Action for February Top jobs
Top three must-do jobs this month
Cut back grasses
As we saw in the 2008 Chelsea Flower show, deciduous grasses are becoming more and more popular. If you’ve planted some of these versatile, wildlife-attracting plants in your garden, now’s the time to trim them back.
The dead leaves and stalks will have formed an ideal shelter for wildlife over winter but you need to cut them back now so you can let new fresh growth come forth for spring.
Cut back the old growth with secateurs at the base and avoid any new growth you see coming through.
Keep an eye on your lawn
Our increasingly unpredictable climate means we can get mild periods of weather even in the depths of winter. Grass is quick to respond to this mildness and puts on lush growth.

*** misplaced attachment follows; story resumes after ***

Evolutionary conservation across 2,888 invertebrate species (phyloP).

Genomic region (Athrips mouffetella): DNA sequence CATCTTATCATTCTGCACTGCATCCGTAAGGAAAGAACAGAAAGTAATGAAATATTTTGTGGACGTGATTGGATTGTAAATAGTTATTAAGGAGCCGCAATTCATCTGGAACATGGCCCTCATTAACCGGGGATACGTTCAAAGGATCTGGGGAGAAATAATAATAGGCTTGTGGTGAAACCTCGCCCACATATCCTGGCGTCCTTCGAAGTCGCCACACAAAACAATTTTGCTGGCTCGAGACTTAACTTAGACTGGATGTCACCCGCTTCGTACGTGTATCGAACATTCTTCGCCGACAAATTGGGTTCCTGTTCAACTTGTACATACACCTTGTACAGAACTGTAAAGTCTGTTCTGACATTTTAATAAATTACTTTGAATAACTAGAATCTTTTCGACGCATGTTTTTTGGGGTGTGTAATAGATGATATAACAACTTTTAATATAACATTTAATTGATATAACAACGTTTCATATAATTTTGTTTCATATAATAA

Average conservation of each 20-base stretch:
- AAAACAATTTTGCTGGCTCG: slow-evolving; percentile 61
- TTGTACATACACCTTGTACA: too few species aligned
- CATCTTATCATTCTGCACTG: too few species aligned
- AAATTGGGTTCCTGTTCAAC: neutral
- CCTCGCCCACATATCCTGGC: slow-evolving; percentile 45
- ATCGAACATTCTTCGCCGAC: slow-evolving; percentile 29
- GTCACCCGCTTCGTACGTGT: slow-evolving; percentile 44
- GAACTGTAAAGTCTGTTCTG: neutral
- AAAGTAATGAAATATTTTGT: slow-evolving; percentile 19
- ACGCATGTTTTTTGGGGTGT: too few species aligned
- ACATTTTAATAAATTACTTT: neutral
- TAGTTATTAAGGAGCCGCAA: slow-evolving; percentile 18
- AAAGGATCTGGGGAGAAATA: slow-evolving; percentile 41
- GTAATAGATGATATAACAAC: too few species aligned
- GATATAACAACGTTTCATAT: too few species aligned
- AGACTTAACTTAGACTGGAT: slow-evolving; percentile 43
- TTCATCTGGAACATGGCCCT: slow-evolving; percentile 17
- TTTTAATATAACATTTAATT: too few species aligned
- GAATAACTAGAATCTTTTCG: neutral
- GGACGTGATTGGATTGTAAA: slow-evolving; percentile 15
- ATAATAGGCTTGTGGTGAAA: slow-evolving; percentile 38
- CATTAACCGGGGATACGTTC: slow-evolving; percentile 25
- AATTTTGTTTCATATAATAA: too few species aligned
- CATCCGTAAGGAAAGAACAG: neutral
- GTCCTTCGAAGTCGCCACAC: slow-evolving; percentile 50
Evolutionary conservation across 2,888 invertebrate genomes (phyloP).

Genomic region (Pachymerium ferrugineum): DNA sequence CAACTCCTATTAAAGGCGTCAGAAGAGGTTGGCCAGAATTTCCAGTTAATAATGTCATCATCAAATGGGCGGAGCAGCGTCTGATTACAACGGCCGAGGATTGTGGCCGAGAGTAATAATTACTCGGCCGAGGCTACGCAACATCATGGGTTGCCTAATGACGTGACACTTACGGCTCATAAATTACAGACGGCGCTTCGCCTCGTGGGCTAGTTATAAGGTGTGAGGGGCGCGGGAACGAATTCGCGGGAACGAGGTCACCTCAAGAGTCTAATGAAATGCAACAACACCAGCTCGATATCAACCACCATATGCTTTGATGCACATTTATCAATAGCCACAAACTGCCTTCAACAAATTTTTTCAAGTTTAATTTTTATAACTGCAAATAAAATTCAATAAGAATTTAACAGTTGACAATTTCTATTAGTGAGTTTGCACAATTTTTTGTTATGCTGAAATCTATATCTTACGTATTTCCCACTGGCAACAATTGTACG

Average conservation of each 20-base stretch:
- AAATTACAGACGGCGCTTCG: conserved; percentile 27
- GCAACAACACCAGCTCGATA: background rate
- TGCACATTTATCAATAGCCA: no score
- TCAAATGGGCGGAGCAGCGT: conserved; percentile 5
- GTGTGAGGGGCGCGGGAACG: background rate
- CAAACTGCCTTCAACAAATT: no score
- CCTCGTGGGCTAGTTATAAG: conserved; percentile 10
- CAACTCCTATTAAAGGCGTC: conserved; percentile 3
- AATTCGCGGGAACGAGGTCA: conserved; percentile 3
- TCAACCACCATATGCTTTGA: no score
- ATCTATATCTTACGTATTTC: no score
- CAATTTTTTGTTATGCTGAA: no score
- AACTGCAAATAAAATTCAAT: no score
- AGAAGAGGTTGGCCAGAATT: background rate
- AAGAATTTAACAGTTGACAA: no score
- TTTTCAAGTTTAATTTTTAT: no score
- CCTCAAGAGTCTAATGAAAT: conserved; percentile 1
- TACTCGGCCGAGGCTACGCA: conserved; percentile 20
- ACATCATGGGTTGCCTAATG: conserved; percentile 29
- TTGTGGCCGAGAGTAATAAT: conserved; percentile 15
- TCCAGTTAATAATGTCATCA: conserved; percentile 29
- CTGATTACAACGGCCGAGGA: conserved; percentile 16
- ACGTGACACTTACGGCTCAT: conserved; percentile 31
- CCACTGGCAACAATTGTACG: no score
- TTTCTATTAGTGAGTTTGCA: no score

As long as the ground isn’t wet or frozen, it’s a good idea to cut the grass, no matter how early in the year. It’ll keep your lawn looking tidy and avoids the grass getting long and difficult to cut. See our lawnmower reviews for current Best Buy mowers.
Don’t leave grass cuttings lying on the lawn – it’s too cold and damp to allow decomposition. Collect cuttings and add them to the compost heap or put them in your green waste bin if your council provides one.
A quick way to improve the appearance of your lawn is to redefine its edges using a half-moon edging tool. Compost the trimmings.
Last chance to prune apple and pear trees
You need to have pruned your apple and pear trees by the end of February. If you don’t, your harvest may not as be as good because older branches won’t bear as much fruit as newer, fresh, healthy branches.
This pruning is only for open apple trees though, not espaliers, cordons or fan-trained apples (you should prune these in July and August). When you're pruning, bear in mind that you want to let light and air into the branches and prune to form the tree into a goblet shape. See our apple pruning factsheet for more information.